Friday, May 05, 2017

Simple Rhubarb Cake (and winners, which we all are)

So, yes, I am busy designing a "My pussy is a pre-existing condition" shirt. And yes, I am busy ruing the future moment when the lilacs tip away from this heady pinnacle of perfection towards the gloomy inevitability of their own browning deadness. And yes, also, I am busy making boutonnieres (thank you, internet tutorial!) for Ben and his friends, who seem all to taking each other to the prom tonight, after which I will just be waving to the back of his shirt as he leaves, leaves, leaves us incrementally and then all at once. Melancholy alert! (Oh, I guess that should have come first.)

But that doesn't mean I don't have time to announce the winners of the Catastrophic Happiness give-away: Laura with the six-month-old, Malia, and Raquelita, please email me your address! (And thank you all so much for playing, and for your ongoing love and encouragement.)

Or that I don't have time to share this wonderful cake recipe, below, which is my brand-new citrus-scented rhubarby springtime version of the famous plum cake. Oh, man. It is so good.

Simple Rhubarb Cake

This is a variation on Plum Cake, which is itself a variation on the NYT's very famous Plum Torte, which has been a favorite of everybody’s for forever. The spelt addition is mine (you’re welcome!) as is, here, the substitution of rhubarb for plums. Because it is May! I don’t have plums! But I do have rhubarb, and you don’t even need much of it for this. The rhubarb dimples the cake and turns into silky sweet-tart nuggets of red and green. It’s delicious, and I do love the flavor of the orange zest with it, although this is not a crucial ingredient. Feel free to leave it out.

1 ½ cups rhubarb (about 3 stalks), cut into ¾-inch pieces
¼ + ¾ cup sugar
1 stick butter (I use salted), softened
2 eggs
1 teaspoon vanilla
The finely grated zest of 1 scrubbed orange or tangerine (around 1 teaspoon)
2/3 cup white flour
1/3 cup spelt flour
1 teaspoon baking powder
¼ teaspoon kosher salt
Whipped cream or vanilla ice cream for serving (optional)

Heat the oven to 350.

Stir together the rhubarb and ¼ cup of sugar and set aside.

Use an electric mixer (if you have one) to cream together the butter and ¾ cup sugar—or do this all by hand, which is fine. Now add the eggs, one at a time, beating well after each, and add the extract and orange zest. Beat in the flours, which you’ve either sifted or whisked together with the baking powder and salt, and mix just until the batter is well combined.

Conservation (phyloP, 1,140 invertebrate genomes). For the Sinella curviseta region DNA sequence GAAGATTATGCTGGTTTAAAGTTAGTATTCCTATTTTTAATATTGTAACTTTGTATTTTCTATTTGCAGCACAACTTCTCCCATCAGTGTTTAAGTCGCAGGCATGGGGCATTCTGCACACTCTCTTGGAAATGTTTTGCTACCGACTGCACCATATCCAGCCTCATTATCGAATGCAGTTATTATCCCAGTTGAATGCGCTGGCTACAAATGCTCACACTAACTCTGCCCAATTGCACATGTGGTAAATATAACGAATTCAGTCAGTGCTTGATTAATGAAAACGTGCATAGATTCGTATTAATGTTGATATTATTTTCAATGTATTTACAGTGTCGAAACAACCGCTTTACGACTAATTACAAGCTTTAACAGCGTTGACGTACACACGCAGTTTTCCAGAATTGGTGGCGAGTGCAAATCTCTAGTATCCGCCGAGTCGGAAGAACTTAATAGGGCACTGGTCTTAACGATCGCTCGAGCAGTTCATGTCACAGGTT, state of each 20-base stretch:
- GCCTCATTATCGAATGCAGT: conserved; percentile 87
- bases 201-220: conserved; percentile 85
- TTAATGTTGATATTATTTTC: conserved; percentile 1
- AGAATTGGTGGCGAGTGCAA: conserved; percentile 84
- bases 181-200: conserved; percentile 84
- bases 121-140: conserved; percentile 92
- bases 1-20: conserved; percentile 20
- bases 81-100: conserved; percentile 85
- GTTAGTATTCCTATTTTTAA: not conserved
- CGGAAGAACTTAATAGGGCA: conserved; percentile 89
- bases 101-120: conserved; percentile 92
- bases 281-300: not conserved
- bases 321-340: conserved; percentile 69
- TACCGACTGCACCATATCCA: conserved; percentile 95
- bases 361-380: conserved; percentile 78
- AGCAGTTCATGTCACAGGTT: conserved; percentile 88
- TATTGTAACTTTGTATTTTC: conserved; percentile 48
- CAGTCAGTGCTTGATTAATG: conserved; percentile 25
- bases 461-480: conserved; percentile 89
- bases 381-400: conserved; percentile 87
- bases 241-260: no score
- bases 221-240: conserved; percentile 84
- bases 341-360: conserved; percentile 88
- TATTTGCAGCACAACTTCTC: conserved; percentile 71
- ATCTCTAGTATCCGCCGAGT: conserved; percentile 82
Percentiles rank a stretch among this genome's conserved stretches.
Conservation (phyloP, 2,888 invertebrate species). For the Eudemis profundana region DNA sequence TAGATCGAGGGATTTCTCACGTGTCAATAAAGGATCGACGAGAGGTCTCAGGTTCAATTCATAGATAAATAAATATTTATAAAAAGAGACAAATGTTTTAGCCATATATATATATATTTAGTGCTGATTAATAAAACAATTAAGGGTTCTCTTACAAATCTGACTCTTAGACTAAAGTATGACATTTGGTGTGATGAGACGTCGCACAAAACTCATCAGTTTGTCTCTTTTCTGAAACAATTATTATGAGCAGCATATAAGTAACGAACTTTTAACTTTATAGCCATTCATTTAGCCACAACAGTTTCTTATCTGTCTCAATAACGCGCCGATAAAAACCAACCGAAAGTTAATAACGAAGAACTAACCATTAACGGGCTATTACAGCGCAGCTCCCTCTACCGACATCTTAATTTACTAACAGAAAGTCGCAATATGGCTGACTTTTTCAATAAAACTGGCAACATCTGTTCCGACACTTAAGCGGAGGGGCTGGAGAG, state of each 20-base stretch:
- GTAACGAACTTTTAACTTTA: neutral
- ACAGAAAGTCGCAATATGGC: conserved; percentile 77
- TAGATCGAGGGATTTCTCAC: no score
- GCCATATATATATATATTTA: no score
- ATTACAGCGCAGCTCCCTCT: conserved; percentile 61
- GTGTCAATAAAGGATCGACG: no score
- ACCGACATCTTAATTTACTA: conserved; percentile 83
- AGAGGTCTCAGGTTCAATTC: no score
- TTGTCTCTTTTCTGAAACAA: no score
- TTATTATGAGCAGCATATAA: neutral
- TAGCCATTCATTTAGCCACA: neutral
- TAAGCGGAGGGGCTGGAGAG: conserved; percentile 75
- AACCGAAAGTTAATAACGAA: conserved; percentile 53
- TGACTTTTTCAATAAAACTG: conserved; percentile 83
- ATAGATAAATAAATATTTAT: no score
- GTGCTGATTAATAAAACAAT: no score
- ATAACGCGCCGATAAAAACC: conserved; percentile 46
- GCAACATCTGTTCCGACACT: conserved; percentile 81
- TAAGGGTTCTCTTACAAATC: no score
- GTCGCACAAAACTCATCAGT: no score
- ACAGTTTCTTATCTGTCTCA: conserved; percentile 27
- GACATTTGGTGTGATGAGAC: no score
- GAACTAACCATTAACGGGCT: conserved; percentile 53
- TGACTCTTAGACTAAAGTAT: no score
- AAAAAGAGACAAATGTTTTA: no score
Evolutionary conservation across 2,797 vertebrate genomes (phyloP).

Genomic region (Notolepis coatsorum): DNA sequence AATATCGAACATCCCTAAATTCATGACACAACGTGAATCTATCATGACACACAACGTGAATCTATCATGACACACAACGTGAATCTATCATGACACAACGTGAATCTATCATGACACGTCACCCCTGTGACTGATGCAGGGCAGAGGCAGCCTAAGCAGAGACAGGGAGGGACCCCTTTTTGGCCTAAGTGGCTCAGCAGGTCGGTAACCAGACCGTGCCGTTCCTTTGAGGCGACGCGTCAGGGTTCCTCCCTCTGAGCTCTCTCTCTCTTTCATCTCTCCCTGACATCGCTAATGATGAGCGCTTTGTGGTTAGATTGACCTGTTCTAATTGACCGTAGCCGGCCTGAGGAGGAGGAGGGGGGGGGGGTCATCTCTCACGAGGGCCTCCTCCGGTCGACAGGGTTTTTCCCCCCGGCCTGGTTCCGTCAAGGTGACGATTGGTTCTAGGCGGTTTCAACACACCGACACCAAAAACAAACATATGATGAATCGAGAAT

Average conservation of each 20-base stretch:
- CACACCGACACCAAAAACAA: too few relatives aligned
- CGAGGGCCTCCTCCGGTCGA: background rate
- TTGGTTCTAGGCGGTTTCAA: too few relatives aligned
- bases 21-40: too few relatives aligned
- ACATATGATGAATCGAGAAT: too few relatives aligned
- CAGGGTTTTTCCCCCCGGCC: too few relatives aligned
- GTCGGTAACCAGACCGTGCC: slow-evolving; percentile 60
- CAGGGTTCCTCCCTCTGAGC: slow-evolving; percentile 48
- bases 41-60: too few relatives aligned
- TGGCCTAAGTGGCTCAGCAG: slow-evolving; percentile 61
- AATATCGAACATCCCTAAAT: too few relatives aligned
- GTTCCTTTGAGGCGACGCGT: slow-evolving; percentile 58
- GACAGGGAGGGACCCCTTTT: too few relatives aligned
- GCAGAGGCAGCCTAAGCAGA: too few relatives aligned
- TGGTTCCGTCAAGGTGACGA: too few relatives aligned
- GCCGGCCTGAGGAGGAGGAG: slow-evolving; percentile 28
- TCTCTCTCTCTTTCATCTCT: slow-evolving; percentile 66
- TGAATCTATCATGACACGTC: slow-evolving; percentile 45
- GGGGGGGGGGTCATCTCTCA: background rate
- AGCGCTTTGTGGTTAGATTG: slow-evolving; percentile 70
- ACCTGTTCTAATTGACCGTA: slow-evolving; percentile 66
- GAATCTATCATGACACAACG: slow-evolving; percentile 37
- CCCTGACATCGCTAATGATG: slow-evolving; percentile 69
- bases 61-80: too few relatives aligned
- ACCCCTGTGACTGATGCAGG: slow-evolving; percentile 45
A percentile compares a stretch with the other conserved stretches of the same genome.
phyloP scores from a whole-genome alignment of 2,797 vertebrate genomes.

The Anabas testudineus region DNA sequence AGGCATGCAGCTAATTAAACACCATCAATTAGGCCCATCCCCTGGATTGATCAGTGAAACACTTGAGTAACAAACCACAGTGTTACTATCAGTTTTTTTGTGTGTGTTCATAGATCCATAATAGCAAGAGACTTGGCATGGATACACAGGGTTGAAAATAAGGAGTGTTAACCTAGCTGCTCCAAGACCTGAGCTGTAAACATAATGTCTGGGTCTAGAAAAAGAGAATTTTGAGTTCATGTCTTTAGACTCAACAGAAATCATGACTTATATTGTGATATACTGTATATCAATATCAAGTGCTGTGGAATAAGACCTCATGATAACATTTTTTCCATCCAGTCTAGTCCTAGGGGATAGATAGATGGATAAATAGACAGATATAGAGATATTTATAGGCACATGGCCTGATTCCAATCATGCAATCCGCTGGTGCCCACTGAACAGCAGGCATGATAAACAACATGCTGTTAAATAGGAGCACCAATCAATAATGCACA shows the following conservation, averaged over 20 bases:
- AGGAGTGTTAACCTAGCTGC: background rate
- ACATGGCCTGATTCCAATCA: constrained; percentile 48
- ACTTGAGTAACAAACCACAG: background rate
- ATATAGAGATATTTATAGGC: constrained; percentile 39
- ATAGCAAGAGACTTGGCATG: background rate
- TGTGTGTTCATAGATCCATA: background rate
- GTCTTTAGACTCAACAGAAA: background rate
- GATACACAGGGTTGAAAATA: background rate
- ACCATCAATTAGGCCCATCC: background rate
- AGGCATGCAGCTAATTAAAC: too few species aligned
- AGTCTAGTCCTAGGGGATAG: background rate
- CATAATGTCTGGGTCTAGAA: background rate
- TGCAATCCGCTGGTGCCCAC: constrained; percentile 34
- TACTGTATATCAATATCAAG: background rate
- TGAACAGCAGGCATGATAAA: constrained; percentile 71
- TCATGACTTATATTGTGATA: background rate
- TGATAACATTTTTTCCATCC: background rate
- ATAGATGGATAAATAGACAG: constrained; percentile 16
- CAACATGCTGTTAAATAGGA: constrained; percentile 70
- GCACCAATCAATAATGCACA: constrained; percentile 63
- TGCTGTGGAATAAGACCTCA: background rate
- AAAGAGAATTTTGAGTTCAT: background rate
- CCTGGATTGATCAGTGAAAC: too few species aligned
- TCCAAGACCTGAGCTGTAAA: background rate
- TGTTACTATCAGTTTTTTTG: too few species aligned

Now scrape the very stiff batter into your pan: I use a spring form pan that seems to be 9 ½ inches across, but you could butter and flour a regular cake pan and use that, need be. Use a rubber spatula to even it out; it will make a shallow layer, and that’s fine.

Arrange the rhubarb evenly over the top of the cake, along with any of the sugar left in the bowl, and press it all down lightly with your hand. Now pop the cake into the oven to bake until it looks nice and brown and doesn’t jiggle anywhere when you, uh, jiggle it—the recipe says an hour, but mine is always done after 40 or 45 minutes; if your pan is smaller (and your batter therefore deeper) it may take a bit longer.

Cool on a rack 5 minutes, then remove the ring and cool further before serving.


  1. Hello hello! I didn't want to add my comment to your giveaway, but did notice a call to bloggers who will gladly post re: your new books (once released). That would be me.

    And otherwise... so much to sigh over in your post. Angry sighs over the current situation where one would put the words "pussy" & "pre-existing condition" in the same sentence. Melancholy sighs over boys who grow so tall that we need ladders to kiss their foreheads. And happy cake sighs, of course.

    1. Ah, thank you, dear m. bloom. xoxo

  2. Yeah, I think it's written so that anyone with two X chromosomes has a pre-existing condition. :( Anyway, many feels about the prom thing. Ben is four years older than my guy (he's kinda Birdy's age) and I've loved to get a glimpse of what's to come from you. But not this. Not the leaving part. I guess I know it's coming, but how does one even prepare for it? Sighs. And more It's Wednesday Cake! Cake, I guess ...

  3. I made this rhubarb cake with rhubarb ice cream today and wrote about it on my own blog. It's a lovely dessert.

  4. alison12:38 PM

    Looks wonderful!
    Question - what is the tree that you're standing by in the previous post?

    1. alison12:17 PM

      No it wasn't, there's a lilac in this post, I'm wondering about the previous post.

    2. Alison, I think it's a redbud tree!

  5. Allyson6:29 AM

    If I wanted to make this cake, but really didn't want to go out and buy spelt flour, could I use whole wheat, or just another 1/3 cup of white flour? Or do I not make the cake at all?

    Also, I so hear you about the lilacs. I wait for them for weeks, starting in March when I am just about sick to death of snow, and then they finally start to bloom, and I'm sad about how quickly they'll be gone. The less said about how quickly my H.S. Junior daughter will be gone, the better. *sobs quietly into plate of cake*

    1. Make the cake with the flour you have on hand. You will thanks yourself later.

    2. Allyson7:14 PM

      Thanks, Rachel_K!

    3. Yes! Thank you, you guys. I totally agree. All white flour is delish too.

  6. Anonymous9:09 PM

    Just wanted to say I make the same exact cake with a drained/rinsed jar of sour cherries (in winter when there are no plums), with the cinnamon from the original NY Times cake too. I'm pretty sure you could gently press just about any fruit in there and it would be stellar. How many months til peaches?!